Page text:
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Indira Samarasekera, president of the University of Alberta, chats with a participant in a convocation ceremony in Edmonton on November 21, 2012. Alberta slashed university operating grants 6.8 per cent just one year after promising more money, which amounted to a $40-million blow to the University of Alberta.Jason Franson/The Globe and Mail

As Canada emerged from recession, many vote-conscious governments at first tried to shelter education funding from the worst of spending cuts as they manoeuvred to cut deficits. But several provinces are now signalling universities are fair game too, and anxiety is spreading around campuses.

On Thursday, Alberta slashed university operating grants 6.8 per cent just one year after promising more money. It was a $40-million blow to the University of Alberta, an outcome far worse than even university president Indira Samarasekera had foreseen. Dr. Samarasekera had first warned the $12-million deficit her school faces next year would grow without new government funds. Then she had conceded it would be "a victory" if the province only froze the school's operating grant, and didn't cut it.

"We can't go on just shaving a little bit here and a little bit there," Dr. Samarasekera said as she surveyed the new funding landscape. "We have to tackle this head-on by looking at bigger structural changes."

The reality of the U of A's plight is particularly harsh, but its challenges are increasingly common. As the new reality of restraint sets in, schools are shedding jobs, closing courses and programs, growing class sizes and leaving empty professors' posts unfilled.

At the University of Saskatchewan, the troubles began abruptly last year. Administrators were counting on a 5.8-per-cent funding increase – in line with the historic trend. "Here we are and things are going great," said USask president Ilene Busch-Vishniac.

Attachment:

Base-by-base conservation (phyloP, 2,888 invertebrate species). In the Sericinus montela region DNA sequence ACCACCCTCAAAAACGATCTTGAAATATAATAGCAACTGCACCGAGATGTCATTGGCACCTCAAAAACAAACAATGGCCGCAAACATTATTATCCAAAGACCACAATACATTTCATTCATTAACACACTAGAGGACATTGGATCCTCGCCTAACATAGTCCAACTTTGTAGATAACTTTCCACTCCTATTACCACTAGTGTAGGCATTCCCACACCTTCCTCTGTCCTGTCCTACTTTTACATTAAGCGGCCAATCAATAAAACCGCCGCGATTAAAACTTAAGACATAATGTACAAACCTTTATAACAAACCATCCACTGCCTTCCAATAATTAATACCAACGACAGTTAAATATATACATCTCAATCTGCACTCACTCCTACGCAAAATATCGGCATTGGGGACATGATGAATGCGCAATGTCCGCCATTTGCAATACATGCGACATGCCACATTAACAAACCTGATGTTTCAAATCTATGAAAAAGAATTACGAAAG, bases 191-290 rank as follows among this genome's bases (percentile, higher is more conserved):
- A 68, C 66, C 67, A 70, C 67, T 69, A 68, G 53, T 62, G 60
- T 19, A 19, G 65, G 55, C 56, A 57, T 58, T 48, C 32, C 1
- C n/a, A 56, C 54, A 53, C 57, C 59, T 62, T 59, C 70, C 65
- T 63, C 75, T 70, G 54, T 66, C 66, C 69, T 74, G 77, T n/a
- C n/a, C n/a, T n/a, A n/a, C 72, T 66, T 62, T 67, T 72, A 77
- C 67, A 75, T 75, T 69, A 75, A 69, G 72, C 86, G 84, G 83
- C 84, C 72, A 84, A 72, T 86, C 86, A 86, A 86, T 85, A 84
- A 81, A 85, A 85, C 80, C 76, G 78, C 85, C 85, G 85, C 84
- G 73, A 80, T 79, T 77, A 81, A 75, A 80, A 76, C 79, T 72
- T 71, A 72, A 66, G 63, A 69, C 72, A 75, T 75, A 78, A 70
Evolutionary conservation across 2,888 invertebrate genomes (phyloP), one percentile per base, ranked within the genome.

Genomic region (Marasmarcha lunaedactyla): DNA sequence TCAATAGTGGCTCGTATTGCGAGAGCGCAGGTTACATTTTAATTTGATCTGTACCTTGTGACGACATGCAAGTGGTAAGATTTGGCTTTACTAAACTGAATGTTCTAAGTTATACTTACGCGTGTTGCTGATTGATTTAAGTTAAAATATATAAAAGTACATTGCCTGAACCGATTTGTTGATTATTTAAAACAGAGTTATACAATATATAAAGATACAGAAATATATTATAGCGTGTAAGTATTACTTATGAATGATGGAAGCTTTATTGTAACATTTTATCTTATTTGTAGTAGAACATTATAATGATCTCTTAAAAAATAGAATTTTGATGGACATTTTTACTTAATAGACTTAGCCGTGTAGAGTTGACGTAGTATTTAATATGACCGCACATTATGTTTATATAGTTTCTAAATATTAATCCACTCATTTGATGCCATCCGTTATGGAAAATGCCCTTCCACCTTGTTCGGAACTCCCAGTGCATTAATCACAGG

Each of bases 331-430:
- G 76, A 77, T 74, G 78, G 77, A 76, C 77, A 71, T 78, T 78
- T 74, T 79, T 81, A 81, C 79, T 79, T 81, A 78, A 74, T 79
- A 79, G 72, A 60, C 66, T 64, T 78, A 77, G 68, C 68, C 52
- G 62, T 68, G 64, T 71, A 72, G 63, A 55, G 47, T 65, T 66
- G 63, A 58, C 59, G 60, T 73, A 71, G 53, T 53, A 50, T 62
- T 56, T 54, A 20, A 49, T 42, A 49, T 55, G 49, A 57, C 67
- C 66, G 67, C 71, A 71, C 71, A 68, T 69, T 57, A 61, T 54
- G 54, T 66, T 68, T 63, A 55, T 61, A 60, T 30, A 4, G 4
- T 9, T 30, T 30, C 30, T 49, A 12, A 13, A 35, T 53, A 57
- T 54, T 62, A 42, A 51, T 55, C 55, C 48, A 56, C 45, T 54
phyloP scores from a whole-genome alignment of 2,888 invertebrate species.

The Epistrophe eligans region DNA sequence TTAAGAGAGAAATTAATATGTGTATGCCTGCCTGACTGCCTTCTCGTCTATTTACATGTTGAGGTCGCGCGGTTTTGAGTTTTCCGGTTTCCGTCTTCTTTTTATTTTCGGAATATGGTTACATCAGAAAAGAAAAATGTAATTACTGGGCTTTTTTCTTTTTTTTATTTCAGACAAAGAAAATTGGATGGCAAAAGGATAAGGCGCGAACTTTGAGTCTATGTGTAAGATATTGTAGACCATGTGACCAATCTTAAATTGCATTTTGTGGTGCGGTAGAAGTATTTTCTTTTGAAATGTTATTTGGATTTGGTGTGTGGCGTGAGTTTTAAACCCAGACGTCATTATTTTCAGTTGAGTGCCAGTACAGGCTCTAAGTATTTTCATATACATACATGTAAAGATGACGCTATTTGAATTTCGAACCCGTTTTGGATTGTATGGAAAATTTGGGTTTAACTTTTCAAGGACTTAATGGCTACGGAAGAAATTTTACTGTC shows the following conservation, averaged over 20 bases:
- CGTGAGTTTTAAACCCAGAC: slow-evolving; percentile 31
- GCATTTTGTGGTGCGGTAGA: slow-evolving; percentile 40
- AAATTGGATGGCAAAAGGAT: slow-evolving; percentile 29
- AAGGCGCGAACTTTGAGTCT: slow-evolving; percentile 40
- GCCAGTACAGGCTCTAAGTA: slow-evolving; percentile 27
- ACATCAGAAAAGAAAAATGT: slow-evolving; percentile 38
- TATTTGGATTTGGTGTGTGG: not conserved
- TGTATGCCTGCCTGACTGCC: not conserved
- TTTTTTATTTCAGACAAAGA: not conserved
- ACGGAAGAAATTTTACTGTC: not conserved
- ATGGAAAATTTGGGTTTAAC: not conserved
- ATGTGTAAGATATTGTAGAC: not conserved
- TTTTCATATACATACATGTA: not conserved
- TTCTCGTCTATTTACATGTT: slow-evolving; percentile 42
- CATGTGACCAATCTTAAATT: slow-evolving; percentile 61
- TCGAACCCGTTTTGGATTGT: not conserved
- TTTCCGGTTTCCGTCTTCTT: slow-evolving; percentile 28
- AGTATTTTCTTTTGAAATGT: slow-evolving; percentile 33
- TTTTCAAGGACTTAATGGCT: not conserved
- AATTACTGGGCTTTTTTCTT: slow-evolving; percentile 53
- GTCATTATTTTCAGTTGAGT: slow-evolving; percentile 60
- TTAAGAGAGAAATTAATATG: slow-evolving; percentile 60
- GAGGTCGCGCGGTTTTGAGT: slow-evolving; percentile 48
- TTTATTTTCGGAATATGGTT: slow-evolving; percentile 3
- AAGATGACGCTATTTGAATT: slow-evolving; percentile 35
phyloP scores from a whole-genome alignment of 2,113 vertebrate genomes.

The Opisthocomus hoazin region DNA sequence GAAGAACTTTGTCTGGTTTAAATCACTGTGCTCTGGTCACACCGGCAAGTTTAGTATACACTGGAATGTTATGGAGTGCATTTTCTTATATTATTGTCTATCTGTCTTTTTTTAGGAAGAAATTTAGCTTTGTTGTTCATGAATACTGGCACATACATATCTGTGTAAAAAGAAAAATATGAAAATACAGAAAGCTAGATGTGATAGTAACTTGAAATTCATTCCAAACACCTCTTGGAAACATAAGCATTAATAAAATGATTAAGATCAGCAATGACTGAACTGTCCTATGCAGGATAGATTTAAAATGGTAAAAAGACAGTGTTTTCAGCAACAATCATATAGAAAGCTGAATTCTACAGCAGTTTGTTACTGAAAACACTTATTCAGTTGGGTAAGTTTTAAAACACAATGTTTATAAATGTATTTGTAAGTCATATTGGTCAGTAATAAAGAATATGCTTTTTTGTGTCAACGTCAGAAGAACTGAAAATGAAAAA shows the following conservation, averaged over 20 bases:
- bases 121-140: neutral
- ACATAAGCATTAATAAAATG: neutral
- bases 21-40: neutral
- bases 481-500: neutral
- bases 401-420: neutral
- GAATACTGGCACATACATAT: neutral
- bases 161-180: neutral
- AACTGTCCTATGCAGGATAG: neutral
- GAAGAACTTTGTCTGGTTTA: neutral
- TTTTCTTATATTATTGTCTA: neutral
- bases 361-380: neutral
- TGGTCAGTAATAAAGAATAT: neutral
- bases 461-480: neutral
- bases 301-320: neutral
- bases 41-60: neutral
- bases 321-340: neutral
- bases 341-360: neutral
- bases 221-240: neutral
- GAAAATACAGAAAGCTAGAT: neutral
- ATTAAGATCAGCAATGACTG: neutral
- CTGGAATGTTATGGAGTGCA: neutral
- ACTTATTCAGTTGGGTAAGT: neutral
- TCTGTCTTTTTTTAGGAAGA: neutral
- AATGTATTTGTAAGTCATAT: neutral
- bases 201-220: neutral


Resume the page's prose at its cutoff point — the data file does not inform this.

Then, mere weeks before last year's budget, the "generous" provincial government abruptly changed course, offering a lesser, 2-per-cent funding boost that threw years of budget assumptions off kilter. Predicting a $44.5-million shortfall by 2016, the university cut 40 jobs early this year and has left 10 more vacant positions unfilled – and "there will be more such," Dr. Busch-Vishniac said.

"Although it's been presented as this horrible doom and gloom, if you ask us, we're simply being responsible," she said.

Having read the tea leaves in Ontario, Western University president Amit Chakma fears "a thousand little cuts" to come. Universities were protected from the worst of the province's spending cuts last year, "but how long that can continue is a big question mark," he said. Rather than asking the governing Liberals for new money in the April budget, however, he suggests redirecting funds that are earmarked to enroll 50,000 more postsecondary students to "consolidate our gains."

"Why don't we use that money and minimize the negative impact?" he said.

Meanwhile, demographics dictate that growing enrolments to bring in revenue isn't an option for many Maritime schools. While Nova Scotia and Prince Edward Island have endured 3-per-cent annual budget cuts, New Brunswick has avoided acute pain, but is now "waiting for the penny to drop," said Robert Campbell, president of Mount Allison University. Costs at the undegraduate-focused school are rising 4 per cent each year, and calls for modest, predictable funding hikes have fallen on deaf ears.

"We don't expect anything from the government with a plus in front of it," Dr. Campbell said, adding that a freeze or cut to government funding could swell class sizes and affect student services.

Even as British Columbia's higher education leaders argued the province will face a skill shortage if it fails to invest in higher education, the government responded with three years of cuts totalling $46-million in its recent budget.

"Certain programs may not be able to be sustained," said University of British Columbia president Stephen Toope. "The slow bleed that happens in these kinds of circumstances has to be dealt with."

And that is where many university leaders agree: If they are to weather the storm, they must face up to their weaknesses and stop spending money on them.

"For me, the critical thing is to use this year to transition," said Dr. Samarasekera of the University of Alberta, "to use the crisis as a way of actually reinvesting our resources in what we do best. And if that means closing down certain programs where we don't have excellence, we will undertake to do that."